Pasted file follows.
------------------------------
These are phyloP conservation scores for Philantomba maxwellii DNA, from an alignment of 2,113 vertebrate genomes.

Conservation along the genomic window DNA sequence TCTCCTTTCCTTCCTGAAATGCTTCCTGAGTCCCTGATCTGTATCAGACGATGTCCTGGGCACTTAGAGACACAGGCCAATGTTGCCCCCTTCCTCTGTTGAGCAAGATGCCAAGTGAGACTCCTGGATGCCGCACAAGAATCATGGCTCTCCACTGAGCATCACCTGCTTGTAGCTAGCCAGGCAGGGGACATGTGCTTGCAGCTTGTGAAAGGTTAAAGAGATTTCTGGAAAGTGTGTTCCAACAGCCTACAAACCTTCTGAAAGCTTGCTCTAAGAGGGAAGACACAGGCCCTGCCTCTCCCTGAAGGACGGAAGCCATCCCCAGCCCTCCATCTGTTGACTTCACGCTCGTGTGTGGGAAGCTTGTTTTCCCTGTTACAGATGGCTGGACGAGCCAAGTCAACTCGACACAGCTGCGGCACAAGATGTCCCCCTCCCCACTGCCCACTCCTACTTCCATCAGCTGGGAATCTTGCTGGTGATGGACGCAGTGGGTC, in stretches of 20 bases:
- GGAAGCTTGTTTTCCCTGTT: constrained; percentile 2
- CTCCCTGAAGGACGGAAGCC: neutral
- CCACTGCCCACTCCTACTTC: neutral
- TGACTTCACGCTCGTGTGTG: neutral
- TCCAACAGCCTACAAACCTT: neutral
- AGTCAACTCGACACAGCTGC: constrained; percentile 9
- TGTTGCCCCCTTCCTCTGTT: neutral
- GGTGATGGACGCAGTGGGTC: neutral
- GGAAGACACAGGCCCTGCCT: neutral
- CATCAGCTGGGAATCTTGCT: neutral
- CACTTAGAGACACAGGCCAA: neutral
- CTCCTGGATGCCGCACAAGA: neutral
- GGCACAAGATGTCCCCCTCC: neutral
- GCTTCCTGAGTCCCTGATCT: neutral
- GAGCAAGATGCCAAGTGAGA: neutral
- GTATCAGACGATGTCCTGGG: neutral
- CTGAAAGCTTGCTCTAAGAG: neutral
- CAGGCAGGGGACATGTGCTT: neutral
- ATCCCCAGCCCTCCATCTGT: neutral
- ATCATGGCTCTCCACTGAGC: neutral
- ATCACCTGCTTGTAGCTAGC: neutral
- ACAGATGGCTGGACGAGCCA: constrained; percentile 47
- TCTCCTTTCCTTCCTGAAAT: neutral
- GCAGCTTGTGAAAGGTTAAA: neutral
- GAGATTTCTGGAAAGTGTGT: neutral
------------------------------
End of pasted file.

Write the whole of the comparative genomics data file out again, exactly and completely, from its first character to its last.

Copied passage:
These are phyloP conservation scores for Philantomba maxwellii DNA, from an alignment of 2,113 vertebrate genomes.

Conservation along the genomic window DNA sequence TCTCCTTTCCTTCCTGAAATGCTTCCTGAGTCCCTGATCTGTATCAGACGATGTCCTGGGCACTTAGAGACACAGGCCAATGTTGCCCCCTTCCTCTGTTGAGCAAGATGCCAAGTGAGACTCCTGGATGCCGCACAAGAATCATGGCTCTCCACTGAGCATCACCTGCTTGTAGCTAGCCAGGCAGGGGACATGTGCTTGCAGCTTGTGAAAGGTTAAAGAGATTTCTGGAAAGTGTGTTCCAACAGCCTACAAACCTTCTGAAAGCTTGCTCTAAGAGGGAAGACACAGGCCCTGCCTCTCCCTGAAGGACGGAAGCCATCCCCAGCCCTCCATCTGTTGACTTCACGCTCGTGTGTGGGAAGCTTGTTTTCCCTGTTACAGATGGCTGGACGAGCCAAGTCAACTCGACACAGCTGCGGCACAAGATGTCCCCCTCCCCACTGCCCACTCCTACTTCCATCAGCTGGGAATCTTGCTGGTGATGGACGCAGTGGGTC, in stretches of 20 bases:
- GGAAGCTTGTTTTCCCTGTT: constrained; percentile 2
- CTCCCTGAAGGACGGAAGCC: neutral
- CCACTGCCCACTCCTACTTC: neutral
- TGACTTCACGCTCGTGTGTG: neutral
- TCCAACAGCCTACAAACCTT: neutral
- AGTCAACTCGACACAGCTGC: constrained; percentile 9
- TGTTGCCCCCTTCCTCTGTT: neutral
- GGTGATGGACGCAGTGGGTC: neutral
- GGAAGACACAGGCCCTGCCT: neutral
- CATCAGCTGGGAATCTTGCT: neutral
- CACTTAGAGACACAGGCCAA: neutral
- CTCCTGGATGCCGCACAAGA: neutral
- GGCACAAGATGTCCCCCTCC: neutral
- GCTTCCTGAGTCCCTGATCT: neutral
- GAGCAAGATGCCAAGTGAGA: neutral
- GTATCAGACGATGTCCTGGG: neutral
- CTGAAAGCTTGCTCTAAGAG: neutral
- CAGGCAGGGGACATGTGCTT: neutral
- ATCCCCAGCCCTCCATCTGT: neutral
- ATCATGGCTCTCCACTGAGC: neutral
- ATCACCTGCTTGTAGCTAGC: neutral
- ACAGATGGCTGGACGAGCCA: constrained; percentile 47
- TCTCCTTTCCTTCCTGAAAT: neutral
- GCAGCTTGTGAAAGGTTAAA: neutral
- GAGATTTCTGGAAAGTGTGT: neutral